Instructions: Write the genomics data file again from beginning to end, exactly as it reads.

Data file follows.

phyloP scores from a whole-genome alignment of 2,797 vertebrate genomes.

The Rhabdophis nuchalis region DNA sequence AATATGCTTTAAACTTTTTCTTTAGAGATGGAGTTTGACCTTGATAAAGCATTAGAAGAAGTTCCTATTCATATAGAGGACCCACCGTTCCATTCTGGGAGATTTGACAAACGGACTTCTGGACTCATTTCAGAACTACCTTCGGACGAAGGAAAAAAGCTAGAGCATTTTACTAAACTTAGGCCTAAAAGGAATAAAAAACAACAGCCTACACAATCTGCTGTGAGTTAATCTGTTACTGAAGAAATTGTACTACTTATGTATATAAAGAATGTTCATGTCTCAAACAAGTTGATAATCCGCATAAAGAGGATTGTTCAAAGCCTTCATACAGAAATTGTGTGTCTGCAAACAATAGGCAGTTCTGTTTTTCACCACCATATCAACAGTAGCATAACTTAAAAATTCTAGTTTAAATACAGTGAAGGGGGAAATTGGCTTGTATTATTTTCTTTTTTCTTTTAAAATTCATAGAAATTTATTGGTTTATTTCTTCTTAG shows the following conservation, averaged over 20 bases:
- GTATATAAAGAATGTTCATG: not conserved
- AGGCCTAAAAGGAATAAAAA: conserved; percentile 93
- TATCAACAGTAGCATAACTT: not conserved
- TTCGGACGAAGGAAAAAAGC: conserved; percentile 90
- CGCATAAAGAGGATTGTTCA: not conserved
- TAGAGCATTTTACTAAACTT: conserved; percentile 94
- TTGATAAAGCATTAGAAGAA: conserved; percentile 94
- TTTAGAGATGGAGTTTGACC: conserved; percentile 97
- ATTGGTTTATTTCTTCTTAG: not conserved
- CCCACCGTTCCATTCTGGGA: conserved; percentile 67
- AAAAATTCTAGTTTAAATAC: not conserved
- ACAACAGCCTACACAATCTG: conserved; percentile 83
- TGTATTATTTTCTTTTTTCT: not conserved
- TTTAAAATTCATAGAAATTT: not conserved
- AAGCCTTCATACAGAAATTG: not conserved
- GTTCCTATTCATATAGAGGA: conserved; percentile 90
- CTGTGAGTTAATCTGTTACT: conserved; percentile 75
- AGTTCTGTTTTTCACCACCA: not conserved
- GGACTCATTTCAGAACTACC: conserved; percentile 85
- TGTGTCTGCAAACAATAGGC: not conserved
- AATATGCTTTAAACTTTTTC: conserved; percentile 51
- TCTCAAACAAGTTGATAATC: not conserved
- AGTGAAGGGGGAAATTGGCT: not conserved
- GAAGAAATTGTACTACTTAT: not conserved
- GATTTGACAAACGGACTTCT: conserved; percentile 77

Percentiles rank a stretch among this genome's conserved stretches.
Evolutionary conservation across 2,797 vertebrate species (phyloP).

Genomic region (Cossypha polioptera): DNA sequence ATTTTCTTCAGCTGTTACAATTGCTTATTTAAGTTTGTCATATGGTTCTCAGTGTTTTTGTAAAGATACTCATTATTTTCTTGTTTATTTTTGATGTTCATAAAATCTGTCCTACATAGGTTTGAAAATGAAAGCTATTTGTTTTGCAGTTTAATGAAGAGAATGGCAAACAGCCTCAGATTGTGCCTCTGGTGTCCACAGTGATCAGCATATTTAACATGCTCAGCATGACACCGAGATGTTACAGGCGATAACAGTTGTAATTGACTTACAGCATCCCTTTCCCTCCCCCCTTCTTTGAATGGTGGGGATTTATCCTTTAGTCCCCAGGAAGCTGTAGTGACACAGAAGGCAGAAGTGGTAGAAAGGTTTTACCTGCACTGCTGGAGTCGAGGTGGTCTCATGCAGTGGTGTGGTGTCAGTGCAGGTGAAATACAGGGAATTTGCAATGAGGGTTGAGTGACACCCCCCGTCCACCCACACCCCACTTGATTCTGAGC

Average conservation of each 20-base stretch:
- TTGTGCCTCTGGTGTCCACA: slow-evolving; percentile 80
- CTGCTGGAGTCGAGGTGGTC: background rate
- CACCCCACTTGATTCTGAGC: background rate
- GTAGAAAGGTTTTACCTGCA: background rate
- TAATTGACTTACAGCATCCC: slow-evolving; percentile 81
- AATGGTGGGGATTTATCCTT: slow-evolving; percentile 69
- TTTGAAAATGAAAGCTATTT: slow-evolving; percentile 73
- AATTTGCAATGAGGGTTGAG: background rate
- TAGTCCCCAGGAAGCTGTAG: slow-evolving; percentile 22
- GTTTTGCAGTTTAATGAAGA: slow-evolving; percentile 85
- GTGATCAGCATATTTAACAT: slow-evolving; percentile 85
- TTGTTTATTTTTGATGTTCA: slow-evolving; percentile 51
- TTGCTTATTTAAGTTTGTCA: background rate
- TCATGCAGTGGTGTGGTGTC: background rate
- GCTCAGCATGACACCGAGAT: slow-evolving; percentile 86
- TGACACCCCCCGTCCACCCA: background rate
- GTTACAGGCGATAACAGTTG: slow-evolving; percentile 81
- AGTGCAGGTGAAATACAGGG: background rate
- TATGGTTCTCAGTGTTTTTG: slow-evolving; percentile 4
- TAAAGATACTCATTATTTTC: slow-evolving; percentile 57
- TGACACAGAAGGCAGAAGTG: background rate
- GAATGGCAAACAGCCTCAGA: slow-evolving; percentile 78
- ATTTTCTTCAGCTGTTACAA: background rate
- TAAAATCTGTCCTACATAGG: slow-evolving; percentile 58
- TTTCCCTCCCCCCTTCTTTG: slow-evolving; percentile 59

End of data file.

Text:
phyloP scores from a whole-genome alignment of 2,797 vertebrate genomes.

The Rhabdophis nuchalis region DNA sequence AATATGCTTTAAACTTTTTCTTTAGAGATGGAGTTTGACCTTGATAAAGCATTAGAAGAAGTTCCTATTCATATAGAGGACCCACCGTTCCATTCTGGGAGATTTGACAAACGGACTTCTGGACTCATTTCAGAACTACCTTCGGACGAAGGAAAAAAGCTAGAGCATTTTACTAAACTTAGGCCTAAAAGGAATAAAAAACAACAGCCTACACAATCTGCTGTGAGTTAATCTGTTACTGAAGAAATTGTACTACTTATGTATATAAAGAATGTTCATGTCTCAAACAAGTTGATAATCCGCATAAAGAGGATTGTTCAAAGCCTTCATACAGAAATTGTGTGTCTGCAAACAATAGGCAGTTCTGTTTTTCACCACCATATCAACAGTAGCATAACTTAAAAATTCTAGTTTAAATACAGTGAAGGGGGAAATTGGCTTGTATTATTTTCTTTTTTCTTTTAAAATTCATAGAAATTTATTGGTTTATTTCTTCTTAG shows the following conservation, averaged over 20 bases:
- GTATATAAAGAATGTTCATG: not conserved
- AGGCCTAAAAGGAATAAAAA: conserved; percentile 93
- TATCAACAGTAGCATAACTT: not conserved
- TTCGGACGAAGGAAAAAAGC: conserved; percentile 90
- CGCATAAAGAGGATTGTTCA: not conserved
- TAGAGCATTTTACTAAACTT: conserved; percentile 94
- TTGATAAAGCATTAGAAGAA: conserved; percentile 94
- TTTAGAGATGGAGTTTGACC: conserved; percentile 97
- ATTGGTTTATTTCTTCTTAG: not conserved
- CCCACCGTTCCATTCTGGGA: conserved; percentile 67
- AAAAATTCTAGTTTAAATAC: not conserved
- ACAACAGCCTACACAATCTG: conserved; percentile 83
- TGTATTATTTTCTTTTTTCT: not conserved
- TTTAAAATTCATAGAAATTT: not conserved
- AAGCCTTCATACAGAAATTG: not conserved
- GTTCCTATTCATATAGAGGA: conserved; percentile 90
- CTGTGAGTTAATCTGTTACT: conserved; percentile 75
- AGTTCTGTTTTTCACCACCA: not conserved
- GGACTCATTTCAGAACTACC: conserved; percentile 85
- TGTGTCTGCAAACAATAGGC: not conserved
- AATATGCTTTAAACTTTTTC: conserved; percentile 51
- TCTCAAACAAGTTGATAATC: not conserved
- AGTGAAGGGGGAAATTGGCT: not conserved
- GAAGAAATTGTACTACTTAT: not conserved
- GATTTGACAAACGGACTTCT: conserved; percentile 77

Percentiles rank a stretch among this genome's conserved stretches.
Evolutionary conservation across 2,797 vertebrate species (phyloP).

Genomic region (Cossypha polioptera): DNA sequence ATTTTCTTCAGCTGTTACAATTGCTTATTTAAGTTTGTCATATGGTTCTCAGTGTTTTTGTAAAGATACTCATTATTTTCTTGTTTATTTTTGATGTTCATAAAATCTGTCCTACATAGGTTTGAAAATGAAAGCTATTTGTTTTGCAGTTTAATGAAGAGAATGGCAAACAGCCTCAGATTGTGCCTCTGGTGTCCACAGTGATCAGCATATTTAACATGCTCAGCATGACACCGAGATGTTACAGGCGATAACAGTTGTAATTGACTTACAGCATCCCTTTCCCTCCCCCCTTCTTTGAATGGTGGGGATTTATCCTTTAGTCCCCAGGAAGCTGTAGTGACACAGAAGGCAGAAGTGGTAGAAAGGTTTTACCTGCACTGCTGGAGTCGAGGTGGTCTCATGCAGTGGTGTGGTGTCAGTGCAGGTGAAATACAGGGAATTTGCAATGAGGGTTGAGTGACACCCCCCGTCCACCCACACCCCACTTGATTCTGAGC

Average conservation of each 20-base stretch:
- TTGTGCCTCTGGTGTCCACA: slow-evolving; percentile 80
- CTGCTGGAGTCGAGGTGGTC: background rate
- CACCCCACTTGATTCTGAGC: background rate
- GTAGAAAGGTTTTACCTGCA: background rate
- TAATTGACTTACAGCATCCC: slow-evolving; percentile 81
- AATGGTGGGGATTTATCCTT: slow-evolving; percentile 69
- TTTGAAAATGAAAGCTATTT: slow-evolving; percentile 73
- AATTTGCAATGAGGGTTGAG: background rate
- TAGTCCCCAGGAAGCTGTAG: slow-evolving; percentile 22
- GTTTTGCAGTTTAATGAAGA: slow-evolving; percentile 85
- GTGATCAGCATATTTAACAT: slow-evolving; percentile 85
- TTGTTTATTTTTGATGTTCA: slow-evolving; percentile 51
- TTGCTTATTTAAGTTTGTCA: background rate
- TCATGCAGTGGTGTGGTGTC: background rate
- GCTCAGCATGACACCGAGAT: slow-evolving; percentile 86
- TGACACCCCCCGTCCACCCA: background rate
- GTTACAGGCGATAACAGTTG: slow-evolving; percentile 81
- AGTGCAGGTGAAATACAGGG: background rate
- TATGGTTCTCAGTGTTTTTG: slow-evolving; percentile 4
- TAAAGATACTCATTATTTTC: slow-evolving; percentile 57
- TGACACAGAAGGCAGAAGTG: background rate
- GAATGGCAAACAGCCTCAGA: slow-evolving; percentile 78
- ATTTTCTTCAGCTGTTACAA: background rate
- TAAAATCTGTCCTACATAGG: slow-evolving; percentile 58
- TTTCCCTCCCCCCTTCTTTG: slow-evolving; percentile 59